Serving
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Chicken with Almonds
Imperial Roman
  -   Pullum Numidicum
Serves
Effort:
Sched:
DoAhead:  
4 main  
***
1-1/4 hr  
Yes

Stunningly delicious and intensely flavorful, this Roman curry will give you a whole new perspective on cooking and dining in the Empire. I have adhered to the original recipe to the extent feasible - well, almost - see the notes below.



2
1
1/8
-------
1/3
1/2
1/2
1-1/2
1/2
2
2-1/2
1/8
2
1
1
1/2
1
-------
ar
1
2
ar
#
t
t
---
t
t
T
oz
t
T
oz
t
t
t
c
t
t
---

t
T
Chicken meat (1)
Peppercorns
Asafoetida (2)
-- Sauce
Peppercorns
Cumin seed (10)
Coriander seed
Almonds, raw
Rue, fresh (3)
Lovage, fresh (4)
Figs, dried (5)
Laser root (6)
Wine Vinegar
Honey
Chicken Stock
Salt
Olive Oil
-----------------
Oil for frying (7)
Potato Starch (8)
Water
Pepper
PREP
  1. Cut CHICKEN into large bite-size pieces or as appropriate. See Note-1.
  2. Grind together Peppercorns and Asafoetida to a fine powder. Sprinkle over the Chicken and tumble until evenly coated. Set aside.
  3. Grind together Peppercorns, Cumin and Coriander.
  4. Dry roast ALMONDS until just golden. Cool thoroughly and grind them to powder. This is not easy - see Note-9.
  5. Chop RUE and LOVAGE fine.
  6. Chop FIGS fine. Chop LASER ROOT fine (see Note-6).
  7. Mix ALL Sauce Items.
RUN
  1. Heat Oil and fry Chicken until it is lightly browned. Keep the oil temperature moderate so chicken is cooked through by time it's browned - or - roast it in an oven preheated to 400°F/200°C. See Note-7. Drain (if fried), arrange in the serving dish and keep warm.
  2. Bring Sauce mix to boiling and simmer for 5 to 10 minutes. Thicken with Potato Starch mix. Pour sauce over chicken pieces - or - you could do as in India and stir the chicken into the sauce and simmer a few minutes to warm before serving.
  3. Sprinkle a little Pepper over and serve.
NOTES:
  1. Chicken:   The weight given is skinless / boneless. I prefer the more flavorful thigh meat - after all, Roman chickens would be free range with more flavor than factory chickens. For 2 pounds you will need to start with 3-3/4 pounds of thighs. If you want you can use thighs bone-in by chopping them in half crosswise with a sharp Chinese cleaver knife. Guinea Hen would be even more authentic but that's a bit hard to find even in Los Angeles.
  2. Asafoetida:   Actually this should be Laser (Silphium) but that's extinct and this is as close as we can get. I use ayurvedic grade pure powdered asafoetida (hing), not Indian market "hing powder" which is cut to 1/3 with rice flour. Alternately crush pure resin nuggets (available in a few Indian markets) into powder. For details see our Asafoetida page.
  3. Rue:   This herb is out of style, so the only way to have it is to grow it yourself. Rue is a widely used decorative so many nurseries have it. A little goes a long way. Some suggest using a little fresh rosemary as a substitute. A little of that goes a long way too.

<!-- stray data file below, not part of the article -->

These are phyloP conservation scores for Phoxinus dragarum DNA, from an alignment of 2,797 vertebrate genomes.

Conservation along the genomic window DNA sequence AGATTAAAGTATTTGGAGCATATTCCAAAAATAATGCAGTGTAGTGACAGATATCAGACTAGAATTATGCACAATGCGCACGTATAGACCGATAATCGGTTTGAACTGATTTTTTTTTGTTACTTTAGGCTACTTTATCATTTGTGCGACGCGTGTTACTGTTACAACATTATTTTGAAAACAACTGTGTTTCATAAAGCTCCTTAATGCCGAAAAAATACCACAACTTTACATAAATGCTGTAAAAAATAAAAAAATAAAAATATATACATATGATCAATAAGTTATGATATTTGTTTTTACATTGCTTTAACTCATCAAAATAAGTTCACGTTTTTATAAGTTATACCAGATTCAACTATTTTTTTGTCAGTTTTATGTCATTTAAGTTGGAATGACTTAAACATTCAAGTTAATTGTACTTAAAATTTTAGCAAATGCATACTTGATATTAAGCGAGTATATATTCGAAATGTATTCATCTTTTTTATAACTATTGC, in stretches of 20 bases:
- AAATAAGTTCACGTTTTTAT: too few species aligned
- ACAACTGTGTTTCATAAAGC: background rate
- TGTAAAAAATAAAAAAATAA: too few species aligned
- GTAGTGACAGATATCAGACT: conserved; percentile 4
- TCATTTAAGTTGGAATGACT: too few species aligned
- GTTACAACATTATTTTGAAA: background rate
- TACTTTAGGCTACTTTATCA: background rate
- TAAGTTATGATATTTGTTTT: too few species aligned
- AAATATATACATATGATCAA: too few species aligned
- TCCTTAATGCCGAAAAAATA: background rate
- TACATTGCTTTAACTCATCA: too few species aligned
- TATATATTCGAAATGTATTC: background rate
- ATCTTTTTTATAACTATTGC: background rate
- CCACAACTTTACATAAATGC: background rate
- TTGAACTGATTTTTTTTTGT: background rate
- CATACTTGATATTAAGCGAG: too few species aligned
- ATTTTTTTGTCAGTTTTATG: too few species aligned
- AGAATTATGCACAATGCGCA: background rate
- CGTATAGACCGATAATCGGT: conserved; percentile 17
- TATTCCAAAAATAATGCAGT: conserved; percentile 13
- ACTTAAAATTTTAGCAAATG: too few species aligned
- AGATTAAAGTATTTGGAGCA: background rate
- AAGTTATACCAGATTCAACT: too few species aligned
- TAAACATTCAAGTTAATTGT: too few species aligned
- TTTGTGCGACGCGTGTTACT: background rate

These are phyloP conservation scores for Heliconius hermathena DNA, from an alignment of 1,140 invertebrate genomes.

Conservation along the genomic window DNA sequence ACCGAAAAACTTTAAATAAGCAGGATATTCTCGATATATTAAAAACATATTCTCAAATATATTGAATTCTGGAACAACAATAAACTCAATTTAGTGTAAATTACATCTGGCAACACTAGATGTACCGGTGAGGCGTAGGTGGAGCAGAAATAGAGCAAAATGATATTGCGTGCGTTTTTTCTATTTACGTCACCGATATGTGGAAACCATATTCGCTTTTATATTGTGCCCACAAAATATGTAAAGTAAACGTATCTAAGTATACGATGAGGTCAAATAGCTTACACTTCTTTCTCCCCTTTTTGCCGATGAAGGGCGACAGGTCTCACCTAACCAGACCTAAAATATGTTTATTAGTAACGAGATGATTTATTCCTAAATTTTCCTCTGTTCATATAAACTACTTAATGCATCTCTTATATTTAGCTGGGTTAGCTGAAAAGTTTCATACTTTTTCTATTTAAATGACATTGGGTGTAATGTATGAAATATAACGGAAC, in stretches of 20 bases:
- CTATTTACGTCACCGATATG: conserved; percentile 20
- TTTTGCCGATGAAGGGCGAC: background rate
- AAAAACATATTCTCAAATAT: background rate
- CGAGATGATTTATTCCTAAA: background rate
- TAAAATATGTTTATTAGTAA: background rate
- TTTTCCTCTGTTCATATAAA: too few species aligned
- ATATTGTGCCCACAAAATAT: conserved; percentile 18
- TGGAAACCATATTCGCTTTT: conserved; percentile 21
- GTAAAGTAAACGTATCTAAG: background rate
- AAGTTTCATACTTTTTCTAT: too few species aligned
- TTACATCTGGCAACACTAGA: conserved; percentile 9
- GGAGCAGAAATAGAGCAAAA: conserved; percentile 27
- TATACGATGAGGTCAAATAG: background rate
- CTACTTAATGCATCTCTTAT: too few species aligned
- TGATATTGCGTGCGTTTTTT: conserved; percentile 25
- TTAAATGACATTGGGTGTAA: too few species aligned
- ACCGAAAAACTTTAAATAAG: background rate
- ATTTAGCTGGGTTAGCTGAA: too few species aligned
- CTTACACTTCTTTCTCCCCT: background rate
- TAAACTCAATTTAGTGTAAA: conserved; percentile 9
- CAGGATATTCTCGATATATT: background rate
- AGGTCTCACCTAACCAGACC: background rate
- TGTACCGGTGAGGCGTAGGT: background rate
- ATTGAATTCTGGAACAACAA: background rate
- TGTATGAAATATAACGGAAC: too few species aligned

4. Lovage:   This herb is out of style, so the only way to have it is to grow it yourself. The alternative is to use celery leaves (leaves only) which are quite similar, just a little less aromatically complex.
  5. Figs:   One translation I have says "dates" and the one I consider closer to original says "fig dates". I'm presuming this means "dried figs" since they make much more sense with chicken, and Rome is fig territory, not date territory. Best way to "chop" them is to flatten them and slice as thin as you can in one direction, then gather the slices and slice crosswise as thin as you can.
  6. Laser Root:   This plant is extinct so you can't grow it or get it at any price. Some suggest using a little ginger root or fennel seed, but I'm pretty sure my solution will get you a lot closer to the true flavor (See Laser Stem / Root / Juice). About 1/2 teaspoon or to taste.
  7. Frying / Roasting:   Apicius appears to say "fry", as is done in India for similar recipes. Deep fry in a kadhai (similar to a wok but deeper), wok or deep skillet and thoroughly drain on paper towels before adding to the sauce. Alternately the chicken can be oven roasted on an oiled foil or baking sheet (Rome had suitable ovens, India generally does not).
  8. Potato Starch:   OK, this is totally unauthentic. I suppose the Romans might have used taro starch but more likely they fried wheat flour in oil to make a blonde roux. You can do that if you like, using 1/2 T flour, skip the 2 T of water and fry it in the 1 t of Olive Oil. The potato starch will give a cleaner flavor.
  9. Almonds:   Almonds aren't easy to grind due to the oil. Pounding them in a mortar and pestle is an exercise in futility. They are best ground with stones that slide over each other, so if you have a real metate and metlapil (Aztec blender) or sil and batta (Hindu version) use those, otherwise mix the almonds with the ground cumin mix (to absorb some of the oil) and run in a mini-prep processor or blender, scraping down the sides as needed until it balls up and won't grind any more.
  10. Cumin / Coriander:   In India, cumin and coriander are routinely used together at a ratio of 1 to 3 for flavor balance. There's no reason believe the Romans didn't use a similar ratio.
  11. Reconstruction of recipes from Imperial Rome is an inexact process. The recipes we have, most written down by Apicius (whoever he was) are intended for cooks highly experienced in Roman practice and give almost no quantities or details. We have to proceed by doing what makes sense and what tastes good. I think this recipe succeeds quite well on both counts. I took the liberty of adding a little rue and lovage to the original recipe from Apicius, as any Roman cook might.
  12. U.S. measure: t=teaspoon, T=Tablespoon, c=cup, qt=quart, oz=ounce, #=pound, cl=clove in=inch, ar=as required tt=to taste
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